The population that was investigated included three groups of respondents located in different societies across New South Wale (NSW) between the year 2008 and 2011 (Treloar et al., 2012). The first class of participants comprised 22 Aboriginals suffering from cancer while the second category included 18 respondents who were caregivers. The last group encompassed 16 people who were healthcare providers Treloar et al (2012). The sample was obtained through diverse ways. Flyers used to advertise the research project were positioned in Aboriginal Medical Services (AMSs) and were issued to oncology workers in clinical facilities to provide prospects with the telephone number to reach out for participation. Besides, participants were recruited from AMSs, palliative care settings as well as medical oncology services. Additionally, referrals from the respondents and the community played a substantial part in the recruitment process.
Interviews were the primary tools of data collection. Treloar et al (2012), conducted interviews in locations where participants considered convenient. The Aboriginals were interviewed for around 1hour 30 minutes to 2 hours. Well-trained interviewers who were Aboriginals examined fellow natives who were either cancer patients or carers whereas non-Aboriginals probed health care workers.
Different communities share distinct beliefs and values. Thus involving participants from various societies across NSW increased the relevance and validity of the study findings. The sample involved Aboriginal carers and patients and this enabled researchers to attain first-hand experiences of the individuals under study. Involving medical care providers provided the study with professional viewpoints. Through the interviews, scholars were able to determine accounts responsible for the exclusion of natives from cancer care services and ways through which the circumstance can be enhanced.
The scholars conclude that three factors, primarily act as obstacles to social inclusion of indigenous Australians in cancer care. First, socioeconomic status plays a profound part in regards to seeking medical care (Treloar et al., 2012). Most Aboriginals are financially unstable because a significant number of them are either unemployed or beneficiaries of social security. Hence the treatment cost of cancer tends to pose a massive burden to the natives. Based on the recommendations made by the respondents, the healthcare system should increase the number of indigenous medical personnel to subsequently raise the cost and logistic treatment support patients receive. The system should direct natives to immediate assistance instead of reimbursing costs.
The second factor that was considered as a barrier to inclusion of Aboriginals was trust. A prolonged experience of racism and discrimination has resulted in Aboriginals not trusting entities of the mainstream community such as medical facilities. Hence, most Indigenous Australians have chosen to disengage from various institutions because they fear the negative treatment. Treloar et al. (2012) suggest that innovations in the healthcare should now encourage health equality through addressing the trust issue present in the mainstream medical system. Genuine collaborations with the Indigenous society should be established to enhance the cancer services offered to the community.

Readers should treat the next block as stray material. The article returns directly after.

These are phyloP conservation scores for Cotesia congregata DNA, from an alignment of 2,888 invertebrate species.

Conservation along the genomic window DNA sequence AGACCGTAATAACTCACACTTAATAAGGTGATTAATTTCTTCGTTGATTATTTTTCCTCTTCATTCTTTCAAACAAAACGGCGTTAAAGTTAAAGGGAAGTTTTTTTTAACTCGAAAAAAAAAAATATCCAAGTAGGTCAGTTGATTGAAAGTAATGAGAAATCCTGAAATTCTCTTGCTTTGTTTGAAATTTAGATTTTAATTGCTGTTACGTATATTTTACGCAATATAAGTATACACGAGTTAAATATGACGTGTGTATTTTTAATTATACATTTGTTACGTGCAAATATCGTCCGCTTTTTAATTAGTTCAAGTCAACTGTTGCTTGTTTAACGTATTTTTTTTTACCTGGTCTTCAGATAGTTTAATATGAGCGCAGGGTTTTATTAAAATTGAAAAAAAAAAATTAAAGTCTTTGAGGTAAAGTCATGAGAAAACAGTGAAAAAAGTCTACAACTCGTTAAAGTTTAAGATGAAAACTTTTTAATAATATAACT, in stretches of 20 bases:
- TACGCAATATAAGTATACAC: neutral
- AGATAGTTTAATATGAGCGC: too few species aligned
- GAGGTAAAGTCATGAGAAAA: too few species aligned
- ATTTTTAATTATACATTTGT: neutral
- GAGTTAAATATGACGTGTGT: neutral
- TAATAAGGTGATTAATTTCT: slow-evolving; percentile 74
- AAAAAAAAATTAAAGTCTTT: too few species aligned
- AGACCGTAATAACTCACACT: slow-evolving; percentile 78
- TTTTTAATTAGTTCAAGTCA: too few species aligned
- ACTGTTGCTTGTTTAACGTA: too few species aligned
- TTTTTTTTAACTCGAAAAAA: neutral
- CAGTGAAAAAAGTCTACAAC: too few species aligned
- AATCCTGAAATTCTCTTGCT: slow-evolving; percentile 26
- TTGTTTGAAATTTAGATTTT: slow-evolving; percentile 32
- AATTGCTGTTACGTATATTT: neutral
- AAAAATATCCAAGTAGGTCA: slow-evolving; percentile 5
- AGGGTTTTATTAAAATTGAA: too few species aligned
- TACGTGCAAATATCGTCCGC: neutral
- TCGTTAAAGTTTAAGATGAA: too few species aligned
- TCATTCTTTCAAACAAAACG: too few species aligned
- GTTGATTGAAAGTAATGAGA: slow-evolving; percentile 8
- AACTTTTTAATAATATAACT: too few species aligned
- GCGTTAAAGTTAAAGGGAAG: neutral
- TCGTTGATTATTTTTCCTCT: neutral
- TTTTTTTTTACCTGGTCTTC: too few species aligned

The last element relates to the Aboriginal’s challenges in knowing the cancer treatment (Treloar et al., 2012). Most native people do not apprehend the complex cancer care system and ways in which the treatment is organized. Practical programs such as the patient navigator schemes should be developed to particularly support individuals from low-income groups facing numerous barriers. The researchers have answered the research questions posed. Treloar et al (2012) highlighted and discussed various accounts attributed to the current state of healthcare where a substantial number of Aboriginals are excluded from the cancer treatment services. Moreover, in each one of the discussed factors, the scholars put forward possible strategies that could be implemented as solutions. The scholars depict accounts for the social exclusion of Aboriginals as well as probable remedies that the health system can incorporate.
1. American Psychological Association. (2002). Ethical principles of psychologists and code of conduct. American Psychologist, 57(12), 1060-1073.
2. Smith, D. (2003). Five principles for research ethics. Monitor on psychology, 34(1), 56.
3. Thanh, N. C., & Thanh, T. T. (2015). The interconnection between interpretivist paradigm and qualitative methods in education. American Journal of Educational Science, 1(2), 24-27.
4. Treloar, C., Gray, R., Brener, L., Jackson, C., Saunders, V., Johnson, P., Harris, M., Butow, P., & Newman, C., (2012). ‘I can’t do this, it’s too much’: Building social inclusion in cancer diagnosis and treatment experiences of aboriginal people, their careers and health workers: 317. Asia-Pacific Journal of Clinical Oncology, 8, 212.